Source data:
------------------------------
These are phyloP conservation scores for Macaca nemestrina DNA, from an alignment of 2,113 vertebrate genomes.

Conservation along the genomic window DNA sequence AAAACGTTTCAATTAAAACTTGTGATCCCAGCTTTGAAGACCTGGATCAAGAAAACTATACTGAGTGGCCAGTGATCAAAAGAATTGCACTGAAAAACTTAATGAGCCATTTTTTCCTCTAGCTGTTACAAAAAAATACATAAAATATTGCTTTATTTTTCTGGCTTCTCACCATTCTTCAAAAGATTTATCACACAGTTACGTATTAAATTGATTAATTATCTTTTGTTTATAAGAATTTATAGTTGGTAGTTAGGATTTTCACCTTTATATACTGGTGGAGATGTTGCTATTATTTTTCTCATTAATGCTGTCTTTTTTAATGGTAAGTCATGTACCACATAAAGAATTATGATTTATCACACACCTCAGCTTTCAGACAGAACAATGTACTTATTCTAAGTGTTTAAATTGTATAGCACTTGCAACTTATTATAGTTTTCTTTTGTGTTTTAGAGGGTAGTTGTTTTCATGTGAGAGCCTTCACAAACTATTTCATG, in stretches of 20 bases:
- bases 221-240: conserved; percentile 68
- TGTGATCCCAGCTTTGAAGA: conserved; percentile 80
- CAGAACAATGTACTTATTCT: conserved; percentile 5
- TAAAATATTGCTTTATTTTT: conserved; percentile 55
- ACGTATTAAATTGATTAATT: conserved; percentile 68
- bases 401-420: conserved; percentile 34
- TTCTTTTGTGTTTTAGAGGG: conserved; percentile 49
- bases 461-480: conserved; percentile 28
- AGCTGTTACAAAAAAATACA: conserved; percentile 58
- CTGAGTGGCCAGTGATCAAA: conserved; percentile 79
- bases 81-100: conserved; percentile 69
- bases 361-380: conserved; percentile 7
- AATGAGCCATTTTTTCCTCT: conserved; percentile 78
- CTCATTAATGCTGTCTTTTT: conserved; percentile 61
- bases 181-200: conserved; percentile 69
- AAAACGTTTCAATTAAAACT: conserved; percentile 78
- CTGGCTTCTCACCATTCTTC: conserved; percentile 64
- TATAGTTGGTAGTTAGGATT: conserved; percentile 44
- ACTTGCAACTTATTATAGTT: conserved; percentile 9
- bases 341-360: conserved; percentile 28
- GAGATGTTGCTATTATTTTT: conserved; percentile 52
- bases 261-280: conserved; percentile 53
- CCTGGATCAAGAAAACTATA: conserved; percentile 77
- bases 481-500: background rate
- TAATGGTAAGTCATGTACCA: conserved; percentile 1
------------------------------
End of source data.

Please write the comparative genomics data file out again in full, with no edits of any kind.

These are phyloP conservation scores for Macaca nemestrina DNA, from an alignment of 2,113 vertebrate genomes.

Conservation along the genomic window DNA sequence AAAACGTTTCAATTAAAACTTGTGATCCCAGCTTTGAAGACCTGGATCAAGAAAACTATACTGAGTGGCCAGTGATCAAAAGAATTGCACTGAAAAACTTAATGAGCCATTTTTTCCTCTAGCTGTTACAAAAAAATACATAAAATATTGCTTTATTTTTCTGGCTTCTCACCATTCTTCAAAAGATTTATCACACAGTTACGTATTAAATTGATTAATTATCTTTTGTTTATAAGAATTTATAGTTGGTAGTTAGGATTTTCACCTTTATATACTGGTGGAGATGTTGCTATTATTTTTCTCATTAATGCTGTCTTTTTTAATGGTAAGTCATGTACCACATAAAGAATTATGATTTATCACACACCTCAGCTTTCAGACAGAACAATGTACTTATTCTAAGTGTTTAAATTGTATAGCACTTGCAACTTATTATAGTTTTCTTTTGTGTTTTAGAGGGTAGTTGTTTTCATGTGAGAGCCTTCACAAACTATTTCATG, in stretches of 20 bases:
- bases 221-240: conserved; percentile 68
- TGTGATCCCAGCTTTGAAGA: conserved; percentile 80
- CAGAACAATGTACTTATTCT: conserved; percentile 5
- TAAAATATTGCTTTATTTTT: conserved; percentile 55
- ACGTATTAAATTGATTAATT: conserved; percentile 68
- bases 401-420: conserved; percentile 34
- TTCTTTTGTGTTTTAGAGGG: conserved; percentile 49
- bases 461-480: conserved; percentile 28
- AGCTGTTACAAAAAAATACA: conserved; percentile 58
- CTGAGTGGCCAGTGATCAAA: conserved; percentile 79
- bases 81-100: conserved; percentile 69
- bases 361-380: conserved; percentile 7
- AATGAGCCATTTTTTCCTCT: conserved; percentile 78
- CTCATTAATGCTGTCTTTTT: conserved; percentile 61
- bases 181-200: conserved; percentile 69
- AAAACGTTTCAATTAAAACT: conserved; percentile 78
- CTGGCTTCTCACCATTCTTC: conserved; percentile 64
- TATAGTTGGTAGTTAGGATT: conserved; percentile 44
- ACTTGCAACTTATTATAGTT: conserved; percentile 9
- bases 341-360: conserved; percentile 28
- GAGATGTTGCTATTATTTTT: conserved; percentile 52
- bases 261-280: conserved; percentile 53
- CCTGGATCAAGAAAACTATA: conserved; percentile 77
- bases 481-500: background rate
- TAATGGTAAGTCATGTACCA: conserved; percentile 1